SHIPPINGWHETHER COMMONWEALTH LAWS APPLY TO VESSELS OF THE BRITISH PHOSPHATE COMMISSION TRADING WITH AUSTRALIA, NEW ZEALAND AND NAURU: MEANING OF ‘FIRST PORT OF CLEARANCE’ AND MEANING OF ‘PORT OF DESTINATION’ IN CONSTITUTION COVERING cl 5
CONSTITUTION covering cl 5
I am in receipt of your memorandum dated 6th September, 1946, concerning the application of laws of the Commonwealth to vessels of the British Phosphate Commission trading with Australia, New Zealand and Nauru.
By Section V of the Commonwealth of Australia Constitution Act it is provided that all laws of the Commonwealth shall be in force on British ships, the Queen’s ships of war excepted, whose first port of clearance and whose port of destination are in the Commonwealth.
As the vessels of the British Phosphate Commission are British ships, the laws of the Commonwealth are applicable to these ships on any voyage if their first port of clearance and port of destination are in the Commonwealth.
It is claimed by the Secretary of the Maritime Transport Council that the first port of clearance and the port of destination of the ships of the British Phosphate Commission are in Australia and that the laws of the Commonwealth accordingly apply to them.
In order to examine this claim it is necessary to ascertain what is the meaning to first port of clearance and port of destination and to consider the particular trading activities of these ships in that connexion.
The meaning of the phrases ‘first port of clearance’ and ‘port of destination’ is dealt with at length in Merchant Service Guild of Australasia v. Commonwealth Steamship Owners’ Association 16 C.L.R. 664. That case is authority for the proposition that these phrases, as used in covering section 5 of the Constitution, indicate the beginning and the end of an actual voyage which is in fact intended at the beginning of the voyage. The ships concerned in that case were the ‘Fiona’ and ‘Wanganella’ but, as evidence as to any given voyage or voyages of these vessels was not before the Court, no decision was given as to their ports of clearance or of destination.
In an earlier case, Merchant Service Guild of Australasia v. Archibald Currie and Co., 5 C.L.R. 737, concerning ships trading between Australia, India and South Africa, it was held that the ships so trading did not have their first port of clearance and their port of destination in Australia.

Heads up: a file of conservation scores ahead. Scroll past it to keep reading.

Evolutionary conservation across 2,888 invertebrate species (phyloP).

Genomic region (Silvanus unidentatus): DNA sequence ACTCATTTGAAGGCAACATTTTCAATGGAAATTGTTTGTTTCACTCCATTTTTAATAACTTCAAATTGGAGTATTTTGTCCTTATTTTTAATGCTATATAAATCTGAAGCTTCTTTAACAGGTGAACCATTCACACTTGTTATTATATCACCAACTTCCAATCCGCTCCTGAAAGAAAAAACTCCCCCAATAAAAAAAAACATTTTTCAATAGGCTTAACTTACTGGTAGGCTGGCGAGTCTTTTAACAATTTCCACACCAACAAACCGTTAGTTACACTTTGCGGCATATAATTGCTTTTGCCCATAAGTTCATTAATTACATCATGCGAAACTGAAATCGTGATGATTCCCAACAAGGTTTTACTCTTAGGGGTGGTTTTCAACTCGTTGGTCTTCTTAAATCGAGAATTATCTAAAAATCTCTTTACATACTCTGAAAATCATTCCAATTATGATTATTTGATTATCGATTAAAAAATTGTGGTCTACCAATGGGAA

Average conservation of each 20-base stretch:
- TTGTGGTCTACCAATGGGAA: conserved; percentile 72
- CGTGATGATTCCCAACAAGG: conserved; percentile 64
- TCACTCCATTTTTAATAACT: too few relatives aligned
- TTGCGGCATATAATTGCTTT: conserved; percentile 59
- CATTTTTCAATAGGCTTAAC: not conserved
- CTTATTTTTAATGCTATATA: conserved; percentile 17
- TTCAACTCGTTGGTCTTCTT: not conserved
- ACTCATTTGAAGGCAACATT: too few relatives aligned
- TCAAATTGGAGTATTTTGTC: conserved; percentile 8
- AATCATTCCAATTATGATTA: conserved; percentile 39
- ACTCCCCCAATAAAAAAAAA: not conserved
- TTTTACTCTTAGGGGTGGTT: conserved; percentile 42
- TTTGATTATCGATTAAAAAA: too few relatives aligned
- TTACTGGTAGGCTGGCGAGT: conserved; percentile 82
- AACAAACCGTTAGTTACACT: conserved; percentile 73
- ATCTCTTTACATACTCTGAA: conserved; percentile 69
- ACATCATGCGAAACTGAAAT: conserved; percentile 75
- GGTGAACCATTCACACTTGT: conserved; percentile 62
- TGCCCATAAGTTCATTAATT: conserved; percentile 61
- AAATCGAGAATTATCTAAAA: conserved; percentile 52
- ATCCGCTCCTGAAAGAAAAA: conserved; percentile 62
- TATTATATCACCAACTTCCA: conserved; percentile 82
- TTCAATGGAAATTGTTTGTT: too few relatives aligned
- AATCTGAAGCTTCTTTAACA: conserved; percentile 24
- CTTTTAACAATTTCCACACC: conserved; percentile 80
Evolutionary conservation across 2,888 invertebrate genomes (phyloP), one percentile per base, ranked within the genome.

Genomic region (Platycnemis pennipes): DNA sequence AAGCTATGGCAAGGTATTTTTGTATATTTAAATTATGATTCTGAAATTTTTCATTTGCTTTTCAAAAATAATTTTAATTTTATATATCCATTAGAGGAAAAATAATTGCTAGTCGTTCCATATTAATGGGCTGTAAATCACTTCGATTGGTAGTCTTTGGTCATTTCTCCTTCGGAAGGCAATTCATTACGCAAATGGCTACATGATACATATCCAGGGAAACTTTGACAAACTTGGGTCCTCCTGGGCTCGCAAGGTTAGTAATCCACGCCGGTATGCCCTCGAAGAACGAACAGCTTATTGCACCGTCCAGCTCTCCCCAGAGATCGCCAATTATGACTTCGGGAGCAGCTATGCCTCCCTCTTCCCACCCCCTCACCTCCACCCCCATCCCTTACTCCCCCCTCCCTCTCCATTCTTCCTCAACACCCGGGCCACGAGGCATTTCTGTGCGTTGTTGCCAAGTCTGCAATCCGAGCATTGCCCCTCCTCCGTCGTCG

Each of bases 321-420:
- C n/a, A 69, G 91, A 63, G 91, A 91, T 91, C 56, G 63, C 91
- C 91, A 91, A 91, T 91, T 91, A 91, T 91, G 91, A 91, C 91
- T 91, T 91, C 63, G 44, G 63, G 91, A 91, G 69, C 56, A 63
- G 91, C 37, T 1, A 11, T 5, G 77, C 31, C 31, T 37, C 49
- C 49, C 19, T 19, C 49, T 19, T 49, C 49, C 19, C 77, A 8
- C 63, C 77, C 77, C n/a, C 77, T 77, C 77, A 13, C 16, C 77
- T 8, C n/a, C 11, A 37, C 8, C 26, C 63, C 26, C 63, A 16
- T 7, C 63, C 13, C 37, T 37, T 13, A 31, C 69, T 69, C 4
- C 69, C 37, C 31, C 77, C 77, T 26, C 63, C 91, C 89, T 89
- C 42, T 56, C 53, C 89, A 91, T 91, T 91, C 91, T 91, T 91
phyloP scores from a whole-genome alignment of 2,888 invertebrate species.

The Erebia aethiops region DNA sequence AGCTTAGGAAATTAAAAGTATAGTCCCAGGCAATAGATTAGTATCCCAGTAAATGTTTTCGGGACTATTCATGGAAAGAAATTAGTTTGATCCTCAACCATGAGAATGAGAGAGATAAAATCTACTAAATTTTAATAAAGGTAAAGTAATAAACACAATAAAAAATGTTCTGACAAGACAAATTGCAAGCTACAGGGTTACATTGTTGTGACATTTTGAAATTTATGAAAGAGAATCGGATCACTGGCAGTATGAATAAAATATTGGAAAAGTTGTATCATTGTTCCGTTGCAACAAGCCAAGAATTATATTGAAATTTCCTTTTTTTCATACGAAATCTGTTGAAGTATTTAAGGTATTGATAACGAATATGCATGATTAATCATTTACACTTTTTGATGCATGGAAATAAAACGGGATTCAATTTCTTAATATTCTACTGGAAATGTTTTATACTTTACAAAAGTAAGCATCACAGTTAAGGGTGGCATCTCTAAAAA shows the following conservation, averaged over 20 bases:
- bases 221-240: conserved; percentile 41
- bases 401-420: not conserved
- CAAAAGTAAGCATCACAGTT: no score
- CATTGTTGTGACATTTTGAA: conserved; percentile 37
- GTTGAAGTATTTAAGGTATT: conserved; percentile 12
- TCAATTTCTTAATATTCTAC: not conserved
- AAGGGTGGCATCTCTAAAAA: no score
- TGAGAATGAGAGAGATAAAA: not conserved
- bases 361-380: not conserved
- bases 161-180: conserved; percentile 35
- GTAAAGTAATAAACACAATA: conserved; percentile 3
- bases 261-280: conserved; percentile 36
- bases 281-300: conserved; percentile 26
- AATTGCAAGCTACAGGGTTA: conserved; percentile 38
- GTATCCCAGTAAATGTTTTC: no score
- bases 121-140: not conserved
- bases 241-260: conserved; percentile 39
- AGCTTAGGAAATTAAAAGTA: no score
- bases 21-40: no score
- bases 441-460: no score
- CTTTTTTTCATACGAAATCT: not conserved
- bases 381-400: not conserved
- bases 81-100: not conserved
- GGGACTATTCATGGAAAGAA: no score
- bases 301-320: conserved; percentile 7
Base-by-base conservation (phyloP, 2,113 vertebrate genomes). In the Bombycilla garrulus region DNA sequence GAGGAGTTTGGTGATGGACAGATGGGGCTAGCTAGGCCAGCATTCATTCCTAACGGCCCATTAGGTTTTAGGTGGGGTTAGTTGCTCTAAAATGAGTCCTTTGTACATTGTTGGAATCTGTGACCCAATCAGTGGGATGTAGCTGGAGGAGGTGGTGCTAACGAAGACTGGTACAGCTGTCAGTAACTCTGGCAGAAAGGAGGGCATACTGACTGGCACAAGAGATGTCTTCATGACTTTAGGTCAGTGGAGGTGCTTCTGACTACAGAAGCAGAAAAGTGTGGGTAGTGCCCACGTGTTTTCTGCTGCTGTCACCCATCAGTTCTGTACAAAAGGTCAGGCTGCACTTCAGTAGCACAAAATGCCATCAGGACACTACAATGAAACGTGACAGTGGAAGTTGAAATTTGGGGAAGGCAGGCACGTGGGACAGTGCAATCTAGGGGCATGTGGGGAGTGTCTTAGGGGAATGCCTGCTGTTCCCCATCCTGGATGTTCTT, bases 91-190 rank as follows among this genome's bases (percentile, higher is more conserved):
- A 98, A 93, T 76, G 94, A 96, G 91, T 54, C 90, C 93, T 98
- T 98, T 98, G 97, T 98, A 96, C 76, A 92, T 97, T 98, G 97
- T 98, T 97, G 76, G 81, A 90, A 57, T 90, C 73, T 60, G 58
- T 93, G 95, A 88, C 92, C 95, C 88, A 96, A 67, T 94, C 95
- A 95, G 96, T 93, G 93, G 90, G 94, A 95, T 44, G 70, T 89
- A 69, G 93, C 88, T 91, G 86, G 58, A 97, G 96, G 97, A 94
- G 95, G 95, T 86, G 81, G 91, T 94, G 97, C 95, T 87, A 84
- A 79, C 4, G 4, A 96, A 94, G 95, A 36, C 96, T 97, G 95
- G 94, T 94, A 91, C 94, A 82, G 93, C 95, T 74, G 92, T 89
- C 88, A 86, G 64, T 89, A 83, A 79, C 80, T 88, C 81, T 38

A similar conclusion was reached in regard to the ‘Moana’ trading between Sydney and San Francisco, in Clarke v. Union Steamship Co. of New Zealand, 18 C.L.R. 142. The ‘Moana’, empty at Sydney, took in passengers and cargo for San Francisco and, discharging them there, again became an empty ship. At San Francisco the ‘Moana’ again took in passengers and cargo for Sydney and sailed for that port. It was held, on these facts, that there were two voyages, one from Sydney to San Francisco and the other from San Francisco to Sydney. Consequently, in neither voyage was the first port of clearance and the port of destination in Australia.
The facts in the case of the ‘Moana’ and in the voyages of the ships of the British Phosphate Commission appear to me to be parallel. These ships, having discharged their cargoes of phosphates in Australia, take in passengers and stores for Nauru and there discharge them. They then take in a cargo of phosphates for Australia and New Zealand but at times are first engaged in duties at Nauru or neighbouring Pacific islands. I am of opinion that, on these facts, the vessels whose first port of clearance is in Australia have Nauru as their port of destination and when leaving Nauru with phosphates for Australia, Nauru is their first port of clearance. In each voyage the ships have not a first port of clearance and a port of destination in Australia. They do not therefore come within covering section 5 of the Constitution.
It is to be noted that all voyages may not conform to the above type. Possibly there are occasions on which a ship having discharged cargo in Australia from Nauru, leaves Sydney in ballast for Nauru, loads cargo at Nauru and returns with it to Sydney. It might be contended that in such a case there is a round voyage beginning and ending in Australia. To this contention there might be opposed the view that the round voyage commences at Nauru when the ship left there with a cargo of phosphates and returned in ballast to Nauru. As the ships sail from Nauru to various Pacific islands and to New Zealand as well as to Australia, there are good grounds for claiming that Nauru is the base from which the ships operate and I incline to the view that in the case of any such round voyage, the probability is that the first port of clearance and the port of destination is Nauru.
The port at which the ship’s crew sign their Articles does not, in view of the remarks of Isaacs J., Gavan Duffy, J., and Rich, J., (at pages 150 and 151) in the ‘Moana’ case, appear to be material.
[Vol. 37, p. 307]